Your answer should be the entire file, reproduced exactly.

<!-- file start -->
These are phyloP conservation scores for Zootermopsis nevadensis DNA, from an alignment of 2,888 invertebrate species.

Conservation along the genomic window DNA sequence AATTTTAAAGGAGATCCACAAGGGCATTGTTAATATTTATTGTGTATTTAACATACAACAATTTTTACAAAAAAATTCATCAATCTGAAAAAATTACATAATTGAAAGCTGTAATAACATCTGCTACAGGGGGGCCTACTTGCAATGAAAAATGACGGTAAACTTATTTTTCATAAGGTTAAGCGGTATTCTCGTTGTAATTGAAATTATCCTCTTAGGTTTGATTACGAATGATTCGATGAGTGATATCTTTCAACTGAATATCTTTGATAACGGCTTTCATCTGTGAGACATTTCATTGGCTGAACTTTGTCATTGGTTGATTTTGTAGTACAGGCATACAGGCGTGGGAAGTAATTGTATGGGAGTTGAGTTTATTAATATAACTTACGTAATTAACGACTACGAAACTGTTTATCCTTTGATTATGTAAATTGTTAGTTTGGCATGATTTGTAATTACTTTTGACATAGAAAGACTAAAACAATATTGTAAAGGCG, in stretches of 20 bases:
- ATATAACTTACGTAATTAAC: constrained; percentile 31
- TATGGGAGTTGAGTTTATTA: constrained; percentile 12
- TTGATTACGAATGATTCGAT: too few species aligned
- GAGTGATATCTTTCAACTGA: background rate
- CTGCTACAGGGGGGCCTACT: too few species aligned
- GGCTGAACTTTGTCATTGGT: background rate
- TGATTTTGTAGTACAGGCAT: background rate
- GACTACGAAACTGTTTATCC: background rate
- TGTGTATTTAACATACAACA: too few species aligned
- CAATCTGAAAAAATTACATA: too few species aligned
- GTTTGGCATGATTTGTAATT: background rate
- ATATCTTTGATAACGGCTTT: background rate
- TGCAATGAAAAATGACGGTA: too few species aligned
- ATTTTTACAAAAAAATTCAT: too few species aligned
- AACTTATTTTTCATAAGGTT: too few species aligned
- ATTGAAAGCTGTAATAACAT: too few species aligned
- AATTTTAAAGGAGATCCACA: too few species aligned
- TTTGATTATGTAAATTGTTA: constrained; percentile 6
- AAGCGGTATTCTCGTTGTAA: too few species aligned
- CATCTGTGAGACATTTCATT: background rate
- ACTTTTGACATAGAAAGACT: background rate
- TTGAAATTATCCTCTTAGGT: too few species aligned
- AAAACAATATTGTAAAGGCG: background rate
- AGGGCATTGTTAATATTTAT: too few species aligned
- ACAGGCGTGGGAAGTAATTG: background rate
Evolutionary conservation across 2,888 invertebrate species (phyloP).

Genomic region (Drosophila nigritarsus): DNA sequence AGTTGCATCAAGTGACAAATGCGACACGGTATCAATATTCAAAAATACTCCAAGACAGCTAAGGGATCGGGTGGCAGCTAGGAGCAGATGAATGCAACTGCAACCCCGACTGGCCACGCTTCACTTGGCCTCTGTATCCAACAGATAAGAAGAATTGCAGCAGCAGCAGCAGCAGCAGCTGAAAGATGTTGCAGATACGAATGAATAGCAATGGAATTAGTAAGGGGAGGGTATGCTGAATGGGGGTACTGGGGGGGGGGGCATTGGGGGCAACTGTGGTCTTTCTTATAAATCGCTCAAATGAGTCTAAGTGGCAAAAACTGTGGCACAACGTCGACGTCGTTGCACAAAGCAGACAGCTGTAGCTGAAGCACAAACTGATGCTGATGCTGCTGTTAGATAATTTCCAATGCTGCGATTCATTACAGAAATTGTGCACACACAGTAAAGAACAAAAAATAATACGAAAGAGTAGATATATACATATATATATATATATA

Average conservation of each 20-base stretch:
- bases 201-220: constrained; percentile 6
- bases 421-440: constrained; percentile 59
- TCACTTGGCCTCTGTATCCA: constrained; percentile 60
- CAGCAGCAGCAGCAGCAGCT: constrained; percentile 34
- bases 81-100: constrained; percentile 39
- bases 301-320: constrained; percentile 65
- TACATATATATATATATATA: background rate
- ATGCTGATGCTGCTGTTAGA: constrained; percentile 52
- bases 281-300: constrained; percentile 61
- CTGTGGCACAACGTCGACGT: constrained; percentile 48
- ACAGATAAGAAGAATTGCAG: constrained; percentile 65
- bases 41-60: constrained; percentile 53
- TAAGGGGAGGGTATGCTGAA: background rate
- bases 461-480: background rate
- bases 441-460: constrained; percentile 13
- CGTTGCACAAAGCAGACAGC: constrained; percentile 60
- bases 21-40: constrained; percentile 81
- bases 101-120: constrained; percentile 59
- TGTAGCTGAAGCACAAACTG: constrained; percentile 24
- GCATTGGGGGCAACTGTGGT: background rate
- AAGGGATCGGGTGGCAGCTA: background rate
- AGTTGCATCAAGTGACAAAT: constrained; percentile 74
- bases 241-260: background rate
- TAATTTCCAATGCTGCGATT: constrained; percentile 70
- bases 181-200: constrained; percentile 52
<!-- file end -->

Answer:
These are phyloP conservation scores for Zootermopsis nevadensis DNA, from an alignment of 2,888 invertebrate species.

Conservation along the genomic window DNA sequence AATTTTAAAGGAGATCCACAAGGGCATTGTTAATATTTATTGTGTATTTAACATACAACAATTTTTACAAAAAAATTCATCAATCTGAAAAAATTACATAATTGAAAGCTGTAATAACATCTGCTACAGGGGGGCCTACTTGCAATGAAAAATGACGGTAAACTTATTTTTCATAAGGTTAAGCGGTATTCTCGTTGTAATTGAAATTATCCTCTTAGGTTTGATTACGAATGATTCGATGAGTGATATCTTTCAACTGAATATCTTTGATAACGGCTTTCATCTGTGAGACATTTCATTGGCTGAACTTTGTCATTGGTTGATTTTGTAGTACAGGCATACAGGCGTGGGAAGTAATTGTATGGGAGTTGAGTTTATTAATATAACTTACGTAATTAACGACTACGAAACTGTTTATCCTTTGATTATGTAAATTGTTAGTTTGGCATGATTTGTAATTACTTTTGACATAGAAAGACTAAAACAATATTGTAAAGGCG, in stretches of 20 bases:
- ATATAACTTACGTAATTAAC: constrained; percentile 31
- TATGGGAGTTGAGTTTATTA: constrained; percentile 12
- TTGATTACGAATGATTCGAT: too few species aligned
- GAGTGATATCTTTCAACTGA: background rate
- CTGCTACAGGGGGGCCTACT: too few species aligned
- GGCTGAACTTTGTCATTGGT: background rate
- TGATTTTGTAGTACAGGCAT: background rate
- GACTACGAAACTGTTTATCC: background rate
- TGTGTATTTAACATACAACA: too few species aligned
- CAATCTGAAAAAATTACATA: too few species aligned
- GTTTGGCATGATTTGTAATT: background rate
- ATATCTTTGATAACGGCTTT: background rate
- TGCAATGAAAAATGACGGTA: too few species aligned
- ATTTTTACAAAAAAATTCAT: too few species aligned
- AACTTATTTTTCATAAGGTT: too few species aligned
- ATTGAAAGCTGTAATAACAT: too few species aligned
- AATTTTAAAGGAGATCCACA: too few species aligned
- TTTGATTATGTAAATTGTTA: constrained; percentile 6
- AAGCGGTATTCTCGTTGTAA: too few species aligned
- CATCTGTGAGACATTTCATT: background rate
- ACTTTTGACATAGAAAGACT: background rate
- TTGAAATTATCCTCTTAGGT: too few species aligned
- AAAACAATATTGTAAAGGCG: background rate
- AGGGCATTGTTAATATTTAT: too few species aligned
- ACAGGCGTGGGAAGTAATTG: background rate
Evolutionary conservation across 2,888 invertebrate species (phyloP).

Genomic region (Drosophila nigritarsus): DNA sequence AGTTGCATCAAGTGACAAATGCGACACGGTATCAATATTCAAAAATACTCCAAGACAGCTAAGGGATCGGGTGGCAGCTAGGAGCAGATGAATGCAACTGCAACCCCGACTGGCCACGCTTCACTTGGCCTCTGTATCCAACAGATAAGAAGAATTGCAGCAGCAGCAGCAGCAGCAGCTGAAAGATGTTGCAGATACGAATGAATAGCAATGGAATTAGTAAGGGGAGGGTATGCTGAATGGGGGTACTGGGGGGGGGGGCATTGGGGGCAACTGTGGTCTTTCTTATAAATCGCTCAAATGAGTCTAAGTGGCAAAAACTGTGGCACAACGTCGACGTCGTTGCACAAAGCAGACAGCTGTAGCTGAAGCACAAACTGATGCTGATGCTGCTGTTAGATAATTTCCAATGCTGCGATTCATTACAGAAATTGTGCACACACAGTAAAGAACAAAAAATAATACGAAAGAGTAGATATATACATATATATATATATATA

Average conservation of each 20-base stretch:
- bases 201-220: constrained; percentile 6
- bases 421-440: constrained; percentile 59
- TCACTTGGCCTCTGTATCCA: constrained; percentile 60
- CAGCAGCAGCAGCAGCAGCT: constrained; percentile 34
- bases 81-100: constrained; percentile 39
- bases 301-320: constrained; percentile 65
- TACATATATATATATATATA: background rate
- ATGCTGATGCTGCTGTTAGA: constrained; percentile 52
- bases 281-300: constrained; percentile 61
- CTGTGGCACAACGTCGACGT: constrained; percentile 48
- ACAGATAAGAAGAATTGCAG: constrained; percentile 65
- bases 41-60: constrained; percentile 53
- TAAGGGGAGGGTATGCTGAA: background rate
- bases 461-480: background rate
- bases 441-460: constrained; percentile 13
- CGTTGCACAAAGCAGACAGC: constrained; percentile 60
- bases 21-40: constrained; percentile 81
- bases 101-120: constrained; percentile 59
- TGTAGCTGAAGCACAAACTG: constrained; percentile 24
- GCATTGGGGGCAACTGTGGT: background rate
- AAGGGATCGGGTGGCAGCTA: background rate
- AGTTGCATCAAGTGACAAAT: constrained; percentile 74
- bases 241-260: background rate
- TAATTTCCAATGCTGCGATT: constrained; percentile 70
- bases 181-200: constrained; percentile 52